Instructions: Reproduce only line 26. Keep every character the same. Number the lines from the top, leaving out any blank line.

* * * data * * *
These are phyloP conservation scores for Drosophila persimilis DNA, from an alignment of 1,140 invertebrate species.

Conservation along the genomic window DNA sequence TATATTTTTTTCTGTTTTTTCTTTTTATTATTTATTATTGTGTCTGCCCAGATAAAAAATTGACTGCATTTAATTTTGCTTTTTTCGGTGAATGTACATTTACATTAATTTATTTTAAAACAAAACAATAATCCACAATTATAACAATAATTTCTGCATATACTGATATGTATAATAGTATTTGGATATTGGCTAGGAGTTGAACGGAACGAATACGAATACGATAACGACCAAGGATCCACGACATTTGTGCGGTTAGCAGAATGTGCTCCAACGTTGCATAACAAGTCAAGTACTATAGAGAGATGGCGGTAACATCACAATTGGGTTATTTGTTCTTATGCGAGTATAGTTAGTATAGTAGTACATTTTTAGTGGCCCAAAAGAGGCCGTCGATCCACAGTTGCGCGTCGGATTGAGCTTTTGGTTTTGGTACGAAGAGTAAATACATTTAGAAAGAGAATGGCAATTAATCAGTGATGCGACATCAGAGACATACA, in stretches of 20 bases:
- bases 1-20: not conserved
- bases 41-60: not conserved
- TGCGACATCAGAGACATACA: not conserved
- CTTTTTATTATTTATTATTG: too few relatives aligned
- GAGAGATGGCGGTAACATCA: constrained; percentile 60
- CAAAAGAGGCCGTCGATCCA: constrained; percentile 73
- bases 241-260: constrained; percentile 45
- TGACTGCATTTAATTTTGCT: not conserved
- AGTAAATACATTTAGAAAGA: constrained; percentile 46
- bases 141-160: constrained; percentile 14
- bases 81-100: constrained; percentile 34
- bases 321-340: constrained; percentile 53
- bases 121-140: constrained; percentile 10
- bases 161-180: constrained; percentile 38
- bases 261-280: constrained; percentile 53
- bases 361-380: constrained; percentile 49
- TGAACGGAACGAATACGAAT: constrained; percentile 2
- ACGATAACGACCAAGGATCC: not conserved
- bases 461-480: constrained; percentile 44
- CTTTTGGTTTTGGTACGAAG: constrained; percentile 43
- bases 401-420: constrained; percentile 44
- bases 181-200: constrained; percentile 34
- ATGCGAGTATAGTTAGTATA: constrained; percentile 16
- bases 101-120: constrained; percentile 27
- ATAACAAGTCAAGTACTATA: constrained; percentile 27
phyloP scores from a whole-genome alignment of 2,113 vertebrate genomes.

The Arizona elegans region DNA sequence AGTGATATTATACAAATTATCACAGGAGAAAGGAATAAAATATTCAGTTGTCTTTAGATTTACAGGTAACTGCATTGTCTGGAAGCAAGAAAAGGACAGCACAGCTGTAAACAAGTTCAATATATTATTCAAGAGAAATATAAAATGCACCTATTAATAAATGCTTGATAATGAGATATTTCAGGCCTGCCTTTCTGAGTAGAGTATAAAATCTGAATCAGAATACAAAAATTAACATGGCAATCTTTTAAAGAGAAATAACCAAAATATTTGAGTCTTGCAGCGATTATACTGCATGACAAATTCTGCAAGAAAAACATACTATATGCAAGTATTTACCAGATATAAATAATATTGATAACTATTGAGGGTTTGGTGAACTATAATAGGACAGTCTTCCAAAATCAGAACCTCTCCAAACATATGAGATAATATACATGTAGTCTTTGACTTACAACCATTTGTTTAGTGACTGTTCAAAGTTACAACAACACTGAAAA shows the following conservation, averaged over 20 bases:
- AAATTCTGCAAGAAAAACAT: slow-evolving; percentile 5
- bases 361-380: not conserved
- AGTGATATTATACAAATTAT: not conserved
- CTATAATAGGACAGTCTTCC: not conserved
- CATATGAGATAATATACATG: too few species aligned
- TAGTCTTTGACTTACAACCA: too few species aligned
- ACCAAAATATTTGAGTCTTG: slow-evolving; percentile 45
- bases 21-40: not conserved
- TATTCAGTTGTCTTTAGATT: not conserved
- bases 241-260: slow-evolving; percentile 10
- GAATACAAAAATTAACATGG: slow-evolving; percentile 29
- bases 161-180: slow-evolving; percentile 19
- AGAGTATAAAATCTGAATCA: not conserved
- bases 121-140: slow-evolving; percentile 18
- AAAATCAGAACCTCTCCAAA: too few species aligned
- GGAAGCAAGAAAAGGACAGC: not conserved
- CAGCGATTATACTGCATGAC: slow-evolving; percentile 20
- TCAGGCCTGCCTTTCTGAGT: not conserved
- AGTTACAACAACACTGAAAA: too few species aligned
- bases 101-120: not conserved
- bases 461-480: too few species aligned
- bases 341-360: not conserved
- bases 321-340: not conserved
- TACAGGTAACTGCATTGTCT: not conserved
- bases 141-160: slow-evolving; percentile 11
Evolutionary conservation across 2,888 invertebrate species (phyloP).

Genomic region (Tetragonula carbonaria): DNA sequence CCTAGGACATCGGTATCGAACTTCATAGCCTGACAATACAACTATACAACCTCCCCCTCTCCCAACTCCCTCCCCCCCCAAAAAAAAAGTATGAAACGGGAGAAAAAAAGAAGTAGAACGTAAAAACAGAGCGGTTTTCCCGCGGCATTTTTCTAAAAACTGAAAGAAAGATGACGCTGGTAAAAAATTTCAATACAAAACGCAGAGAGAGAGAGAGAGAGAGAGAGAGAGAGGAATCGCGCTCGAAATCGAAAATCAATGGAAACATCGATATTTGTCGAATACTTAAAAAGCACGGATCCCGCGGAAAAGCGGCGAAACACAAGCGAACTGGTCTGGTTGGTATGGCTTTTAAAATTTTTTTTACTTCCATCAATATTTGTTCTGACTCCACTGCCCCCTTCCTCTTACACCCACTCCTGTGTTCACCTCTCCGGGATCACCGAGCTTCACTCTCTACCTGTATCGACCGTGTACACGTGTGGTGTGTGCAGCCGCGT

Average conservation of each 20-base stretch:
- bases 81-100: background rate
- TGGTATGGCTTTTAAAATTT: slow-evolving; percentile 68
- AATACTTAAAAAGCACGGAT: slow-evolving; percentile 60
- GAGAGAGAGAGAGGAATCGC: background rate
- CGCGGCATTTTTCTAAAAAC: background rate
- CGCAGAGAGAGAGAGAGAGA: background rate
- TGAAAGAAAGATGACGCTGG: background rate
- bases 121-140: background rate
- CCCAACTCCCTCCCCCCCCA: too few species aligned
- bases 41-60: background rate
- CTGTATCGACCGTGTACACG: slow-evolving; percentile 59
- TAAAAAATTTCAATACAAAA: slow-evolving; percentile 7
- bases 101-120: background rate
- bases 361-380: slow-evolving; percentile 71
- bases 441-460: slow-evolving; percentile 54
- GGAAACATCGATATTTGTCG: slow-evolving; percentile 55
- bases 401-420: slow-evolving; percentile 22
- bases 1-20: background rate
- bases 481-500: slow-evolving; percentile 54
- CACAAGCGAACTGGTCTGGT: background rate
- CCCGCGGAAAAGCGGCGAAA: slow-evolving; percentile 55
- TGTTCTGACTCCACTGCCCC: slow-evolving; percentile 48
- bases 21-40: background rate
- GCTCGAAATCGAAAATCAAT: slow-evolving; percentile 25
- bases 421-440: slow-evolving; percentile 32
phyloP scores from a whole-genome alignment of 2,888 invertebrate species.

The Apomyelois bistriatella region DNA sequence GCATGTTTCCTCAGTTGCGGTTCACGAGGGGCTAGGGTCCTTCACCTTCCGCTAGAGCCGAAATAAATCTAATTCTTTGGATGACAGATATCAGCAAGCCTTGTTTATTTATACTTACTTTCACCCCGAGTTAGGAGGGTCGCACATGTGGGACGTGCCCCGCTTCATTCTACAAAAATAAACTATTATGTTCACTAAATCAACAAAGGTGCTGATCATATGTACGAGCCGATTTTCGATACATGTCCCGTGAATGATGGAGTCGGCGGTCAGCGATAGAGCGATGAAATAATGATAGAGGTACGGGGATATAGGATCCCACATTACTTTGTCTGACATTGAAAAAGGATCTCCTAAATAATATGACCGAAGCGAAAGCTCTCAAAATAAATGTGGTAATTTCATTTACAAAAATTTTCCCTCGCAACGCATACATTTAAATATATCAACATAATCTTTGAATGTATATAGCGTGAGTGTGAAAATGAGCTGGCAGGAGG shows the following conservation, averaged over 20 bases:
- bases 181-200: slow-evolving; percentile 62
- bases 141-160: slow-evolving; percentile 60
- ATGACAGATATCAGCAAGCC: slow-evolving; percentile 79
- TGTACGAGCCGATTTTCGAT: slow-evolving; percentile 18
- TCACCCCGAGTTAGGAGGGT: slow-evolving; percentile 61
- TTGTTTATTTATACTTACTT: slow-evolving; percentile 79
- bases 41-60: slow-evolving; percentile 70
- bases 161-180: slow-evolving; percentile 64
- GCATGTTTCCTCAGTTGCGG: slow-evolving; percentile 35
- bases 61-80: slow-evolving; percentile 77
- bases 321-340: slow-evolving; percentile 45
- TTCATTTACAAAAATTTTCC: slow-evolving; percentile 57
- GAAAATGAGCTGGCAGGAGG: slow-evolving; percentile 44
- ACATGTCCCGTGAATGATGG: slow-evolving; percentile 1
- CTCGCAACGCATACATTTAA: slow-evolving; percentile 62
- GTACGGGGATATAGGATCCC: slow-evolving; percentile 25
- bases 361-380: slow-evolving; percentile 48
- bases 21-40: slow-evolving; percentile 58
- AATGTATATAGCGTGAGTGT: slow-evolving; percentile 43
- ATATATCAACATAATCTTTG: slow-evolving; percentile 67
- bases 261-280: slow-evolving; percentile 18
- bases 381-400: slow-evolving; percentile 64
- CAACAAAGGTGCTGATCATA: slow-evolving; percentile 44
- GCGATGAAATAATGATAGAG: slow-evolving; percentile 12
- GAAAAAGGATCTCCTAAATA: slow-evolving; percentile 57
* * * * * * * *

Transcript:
- bases 101-120: constrained; percentile 27